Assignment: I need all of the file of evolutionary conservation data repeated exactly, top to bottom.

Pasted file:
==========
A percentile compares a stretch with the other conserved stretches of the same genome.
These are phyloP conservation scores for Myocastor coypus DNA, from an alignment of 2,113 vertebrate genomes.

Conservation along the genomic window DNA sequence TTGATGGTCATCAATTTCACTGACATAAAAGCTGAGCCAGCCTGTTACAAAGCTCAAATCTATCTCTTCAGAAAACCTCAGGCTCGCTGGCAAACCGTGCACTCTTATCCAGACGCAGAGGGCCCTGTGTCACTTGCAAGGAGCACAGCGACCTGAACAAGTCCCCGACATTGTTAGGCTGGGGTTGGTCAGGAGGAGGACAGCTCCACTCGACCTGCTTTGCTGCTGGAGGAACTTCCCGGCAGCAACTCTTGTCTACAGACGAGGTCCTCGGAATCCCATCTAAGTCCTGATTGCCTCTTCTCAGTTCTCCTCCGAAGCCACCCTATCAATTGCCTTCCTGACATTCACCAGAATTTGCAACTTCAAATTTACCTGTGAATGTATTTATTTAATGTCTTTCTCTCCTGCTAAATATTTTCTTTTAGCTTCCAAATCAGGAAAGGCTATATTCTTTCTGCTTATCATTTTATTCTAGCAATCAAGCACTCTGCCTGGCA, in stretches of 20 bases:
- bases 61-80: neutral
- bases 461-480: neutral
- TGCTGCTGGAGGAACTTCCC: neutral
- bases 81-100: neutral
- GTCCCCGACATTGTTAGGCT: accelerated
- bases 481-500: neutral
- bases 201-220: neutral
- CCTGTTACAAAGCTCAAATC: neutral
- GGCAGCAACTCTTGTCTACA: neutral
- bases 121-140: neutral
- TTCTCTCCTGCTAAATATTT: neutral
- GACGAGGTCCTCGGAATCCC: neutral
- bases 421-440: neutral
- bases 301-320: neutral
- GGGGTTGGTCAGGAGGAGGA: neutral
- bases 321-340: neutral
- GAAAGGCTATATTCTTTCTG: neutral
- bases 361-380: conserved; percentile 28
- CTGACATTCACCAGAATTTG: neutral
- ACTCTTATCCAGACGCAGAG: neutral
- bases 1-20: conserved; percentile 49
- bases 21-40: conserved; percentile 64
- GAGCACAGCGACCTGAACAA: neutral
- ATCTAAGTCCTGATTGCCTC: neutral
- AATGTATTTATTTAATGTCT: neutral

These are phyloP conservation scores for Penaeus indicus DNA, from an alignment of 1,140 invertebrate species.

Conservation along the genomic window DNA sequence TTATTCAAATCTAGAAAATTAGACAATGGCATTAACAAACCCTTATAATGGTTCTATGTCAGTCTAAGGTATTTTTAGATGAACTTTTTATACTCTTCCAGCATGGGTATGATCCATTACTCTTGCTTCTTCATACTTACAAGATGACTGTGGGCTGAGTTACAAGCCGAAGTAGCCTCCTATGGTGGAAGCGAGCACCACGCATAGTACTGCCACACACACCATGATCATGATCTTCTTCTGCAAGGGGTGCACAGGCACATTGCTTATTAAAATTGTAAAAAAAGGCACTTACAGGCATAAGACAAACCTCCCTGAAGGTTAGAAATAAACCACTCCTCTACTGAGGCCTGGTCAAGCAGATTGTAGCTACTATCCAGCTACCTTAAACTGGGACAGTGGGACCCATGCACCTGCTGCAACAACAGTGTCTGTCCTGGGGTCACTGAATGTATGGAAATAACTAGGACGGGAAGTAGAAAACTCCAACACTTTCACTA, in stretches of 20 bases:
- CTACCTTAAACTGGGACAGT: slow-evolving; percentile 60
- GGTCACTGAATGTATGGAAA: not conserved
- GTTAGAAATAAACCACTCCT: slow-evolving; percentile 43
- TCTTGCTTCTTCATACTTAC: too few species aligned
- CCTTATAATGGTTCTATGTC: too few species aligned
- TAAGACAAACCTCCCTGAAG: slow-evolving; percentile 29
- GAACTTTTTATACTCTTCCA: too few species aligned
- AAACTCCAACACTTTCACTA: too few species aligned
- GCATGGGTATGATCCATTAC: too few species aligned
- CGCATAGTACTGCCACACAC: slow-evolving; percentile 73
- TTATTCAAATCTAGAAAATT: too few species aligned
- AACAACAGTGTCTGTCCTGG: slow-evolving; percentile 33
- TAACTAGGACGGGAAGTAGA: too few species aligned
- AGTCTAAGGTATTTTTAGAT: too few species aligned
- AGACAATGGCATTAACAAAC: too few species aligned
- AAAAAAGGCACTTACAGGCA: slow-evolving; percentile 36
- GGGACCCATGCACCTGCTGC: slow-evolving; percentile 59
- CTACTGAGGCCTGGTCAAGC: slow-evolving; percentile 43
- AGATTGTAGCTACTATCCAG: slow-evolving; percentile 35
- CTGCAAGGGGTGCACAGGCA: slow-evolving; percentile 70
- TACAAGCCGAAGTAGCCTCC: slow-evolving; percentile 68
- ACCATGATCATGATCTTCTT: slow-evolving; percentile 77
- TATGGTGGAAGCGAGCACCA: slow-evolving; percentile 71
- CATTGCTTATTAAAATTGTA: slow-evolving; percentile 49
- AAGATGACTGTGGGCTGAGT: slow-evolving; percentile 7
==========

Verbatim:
A percentile compares a stretch with the other conserved stretches of the same genome.
These are phyloP conservation scores for Myocastor coypus DNA, from an alignment of 2,113 vertebrate genomes.

Conservation along the genomic window DNA sequence TTGATGGTCATCAATTTCACTGACATAAAAGCTGAGCCAGCCTGTTACAAAGCTCAAATCTATCTCTTCAGAAAACCTCAGGCTCGCTGGCAAACCGTGCACTCTTATCCAGACGCAGAGGGCCCTGTGTCACTTGCAAGGAGCACAGCGACCTGAACAAGTCCCCGACATTGTTAGGCTGGGGTTGGTCAGGAGGAGGACAGCTCCACTCGACCTGCTTTGCTGCTGGAGGAACTTCCCGGCAGCAACTCTTGTCTACAGACGAGGTCCTCGGAATCCCATCTAAGTCCTGATTGCCTCTTCTCAGTTCTCCTCCGAAGCCACCCTATCAATTGCCTTCCTGACATTCACCAGAATTTGCAACTTCAAATTTACCTGTGAATGTATTTATTTAATGTCTTTCTCTCCTGCTAAATATTTTCTTTTAGCTTCCAAATCAGGAAAGGCTATATTCTTTCTGCTTATCATTTTATTCTAGCAATCAAGCACTCTGCCTGGCA, in stretches of 20 bases:
- bases 61-80: neutral
- bases 461-480: neutral
- TGCTGCTGGAGGAACTTCCC: neutral
- bases 81-100: neutral
- GTCCCCGACATTGTTAGGCT: accelerated
- bases 481-500: neutral
- bases 201-220: neutral
- CCTGTTACAAAGCTCAAATC: neutral
- GGCAGCAACTCTTGTCTACA: neutral
- bases 121-140: neutral
- TTCTCTCCTGCTAAATATTT: neutral
- GACGAGGTCCTCGGAATCCC: neutral
- bases 421-440: neutral
- bases 301-320: neutral
- GGGGTTGGTCAGGAGGAGGA: neutral
- bases 321-340: neutral
- GAAAGGCTATATTCTTTCTG: neutral
- bases 361-380: conserved; percentile 28
- CTGACATTCACCAGAATTTG: neutral
- ACTCTTATCCAGACGCAGAG: neutral
- bases 1-20: conserved; percentile 49
- bases 21-40: conserved; percentile 64
- GAGCACAGCGACCTGAACAA: neutral
- ATCTAAGTCCTGATTGCCTC: neutral
- AATGTATTTATTTAATGTCT: neutral

These are phyloP conservation scores for Penaeus indicus DNA, from an alignment of 1,140 invertebrate species.

Conservation along the genomic window DNA sequence TTATTCAAATCTAGAAAATTAGACAATGGCATTAACAAACCCTTATAATGGTTCTATGTCAGTCTAAGGTATTTTTAGATGAACTTTTTATACTCTTCCAGCATGGGTATGATCCATTACTCTTGCTTCTTCATACTTACAAGATGACTGTGGGCTGAGTTACAAGCCGAAGTAGCCTCCTATGGTGGAAGCGAGCACCACGCATAGTACTGCCACACACACCATGATCATGATCTTCTTCTGCAAGGGGTGCACAGGCACATTGCTTATTAAAATTGTAAAAAAAGGCACTTACAGGCATAAGACAAACCTCCCTGAAGGTTAGAAATAAACCACTCCTCTACTGAGGCCTGGTCAAGCAGATTGTAGCTACTATCCAGCTACCTTAAACTGGGACAGTGGGACCCATGCACCTGCTGCAACAACAGTGTCTGTCCTGGGGTCACTGAATGTATGGAAATAACTAGGACGGGAAGTAGAAAACTCCAACACTTTCACTA, in stretches of 20 bases:
- CTACCTTAAACTGGGACAGT: slow-evolving; percentile 60
- GGTCACTGAATGTATGGAAA: not conserved
- GTTAGAAATAAACCACTCCT: slow-evolving; percentile 43
- TCTTGCTTCTTCATACTTAC: too few species aligned
- CCTTATAATGGTTCTATGTC: too few species aligned
- TAAGACAAACCTCCCTGAAG: slow-evolving; percentile 29
- GAACTTTTTATACTCTTCCA: too few species aligned
- AAACTCCAACACTTTCACTA: too few species aligned
- GCATGGGTATGATCCATTAC: too few species aligned
- CGCATAGTACTGCCACACAC: slow-evolving; percentile 73
- TTATTCAAATCTAGAAAATT: too few species aligned
- AACAACAGTGTCTGTCCTGG: slow-evolving; percentile 33
- TAACTAGGACGGGAAGTAGA: too few species aligned
- AGTCTAAGGTATTTTTAGAT: too few species aligned
- AGACAATGGCATTAACAAAC: too few species aligned
- AAAAAAGGCACTTACAGGCA: slow-evolving; percentile 36
- GGGACCCATGCACCTGCTGC: slow-evolving; percentile 59
- CTACTGAGGCCTGGTCAAGC: slow-evolving; percentile 43
- AGATTGTAGCTACTATCCAG: slow-evolving; percentile 35
- CTGCAAGGGGTGCACAGGCA: slow-evolving; percentile 70
- TACAAGCCGAAGTAGCCTCC: slow-evolving; percentile 68
- ACCATGATCATGATCTTCTT: slow-evolving; percentile 77
- TATGGTGGAAGCGAGCACCA: slow-evolving; percentile 71
- CATTGCTTATTAAAATTGTA: slow-evolving; percentile 49
- AAGATGACTGTGGGCTGAGT: slow-evolving; percentile 7